3 Tips to validate an idea

Since 2009, we have created many projects, we have worked with many entrepreneurs, companies, and some governmental and educational entities. Throughout all these years we have witnessed hundreds of projects, which of course, start from an idea.

But unfortunately we have also witnessed ideas that were transformed into projects, which were launched, and some of them have failed.

The reasons for the failure of a technological project such as a website or a mobile application can be several, but one of them is "not validating the idea" before starting the project and developing a product.

It is important to highlight that an idea can change, that is, an idea can become a validated idea, then a product that has a validated business model, but over time, it can change and become part of another idea. , and then, another business model. All  this is ok.

NOTE: In this post we will assume that an idea about a product or service is raised with the objective of generating profits.

First of all it is important to understand that an idea must:

  1. be attractive to a group of people (large or small), you must have an audience,

  2. that audience must be willing to pay for it, 

  3. the specific amount that the audience is willing to pay must be adequate for it to be a business.

In this post we are going to comment on tips that can be used to validate an idea in its different instances.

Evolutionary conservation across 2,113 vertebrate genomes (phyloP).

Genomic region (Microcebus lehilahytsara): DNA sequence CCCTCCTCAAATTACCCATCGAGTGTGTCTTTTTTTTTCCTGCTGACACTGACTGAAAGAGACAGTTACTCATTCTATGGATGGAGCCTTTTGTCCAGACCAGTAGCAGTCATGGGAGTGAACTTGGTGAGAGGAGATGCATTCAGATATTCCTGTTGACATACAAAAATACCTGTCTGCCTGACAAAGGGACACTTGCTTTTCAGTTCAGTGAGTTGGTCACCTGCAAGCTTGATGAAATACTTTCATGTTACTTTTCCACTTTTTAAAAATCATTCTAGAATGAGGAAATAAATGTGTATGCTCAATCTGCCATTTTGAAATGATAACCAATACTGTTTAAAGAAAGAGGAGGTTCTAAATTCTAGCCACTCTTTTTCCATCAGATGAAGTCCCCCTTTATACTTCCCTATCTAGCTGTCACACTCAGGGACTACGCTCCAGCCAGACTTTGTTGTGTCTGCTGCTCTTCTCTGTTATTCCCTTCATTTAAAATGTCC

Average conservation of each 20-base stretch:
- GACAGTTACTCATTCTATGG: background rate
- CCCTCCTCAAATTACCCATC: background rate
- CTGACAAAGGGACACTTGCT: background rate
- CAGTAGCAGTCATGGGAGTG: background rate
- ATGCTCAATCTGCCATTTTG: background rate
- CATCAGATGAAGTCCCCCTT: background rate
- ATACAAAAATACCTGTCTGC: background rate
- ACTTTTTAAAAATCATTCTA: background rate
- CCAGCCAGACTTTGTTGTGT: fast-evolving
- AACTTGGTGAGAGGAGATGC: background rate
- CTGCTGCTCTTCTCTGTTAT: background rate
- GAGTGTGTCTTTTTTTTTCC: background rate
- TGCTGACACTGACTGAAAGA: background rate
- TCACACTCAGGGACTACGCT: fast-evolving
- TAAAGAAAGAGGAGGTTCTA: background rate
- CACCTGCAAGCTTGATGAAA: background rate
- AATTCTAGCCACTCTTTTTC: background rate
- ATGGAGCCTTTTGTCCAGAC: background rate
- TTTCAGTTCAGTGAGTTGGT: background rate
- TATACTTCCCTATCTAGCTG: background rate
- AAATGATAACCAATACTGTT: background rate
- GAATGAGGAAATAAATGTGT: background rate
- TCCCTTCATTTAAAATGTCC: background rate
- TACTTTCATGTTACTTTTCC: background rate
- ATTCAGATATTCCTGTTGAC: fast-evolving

Tip 1 - Be sure there is a Business Model

In order for a business model to exist, it must be clear, it must exist an income, it must exist expenses and the result must be positive, at least in the papers, since there can always be some external detail that modifies the model. What is certain is that if we cannot match this equation in the papers, it will be very difficult to generate profits.

For example, if we are going to create flying skateboards, and we validate that there is a lot of people who want that product and would be willing to pay up to 1000 dollars for them, but building each one costs us 20,000 dollars, then this is not going to end well (unless you are Jeff Bezos and you want to invest some money and generate incomes in another way).

We recommend to define the following items:

- Description of the idea: briefly but explain the concept well

- Feasibility: is is technically possible to carry out the idea?

- Possible domain: this is optional but can be useful when taking action

- Number of Hours: minimum of hours to launch or create a Minimum Viable Product

- Approximate initial expense: amount of money to start

- Approximate selling price: what we think people would be willing to pay

- Monthly Billing Objective: what we think we could sell per month

- Approximate monthly expenses: what we will have to spend to keep it afloat

- Profitability percentage: percentage between the income and expenses

If the answers to these points add up, then we are already facing the first part of a validated idea.

There are many other points that can be complementary, such as existing competition, problem solving, alliances, in which the idea stands out, among others.

Tip 2 - Do not be afraid to talk about the idea and know the opinion of the people

It has happened to me many times, that entrepreneurs take care of their idea as if it were a winning lottery ticket. While it is true that a very "secret" idea may exist, my position is that an idea, without a lot of effort (and money) to carry it out, is not worth much.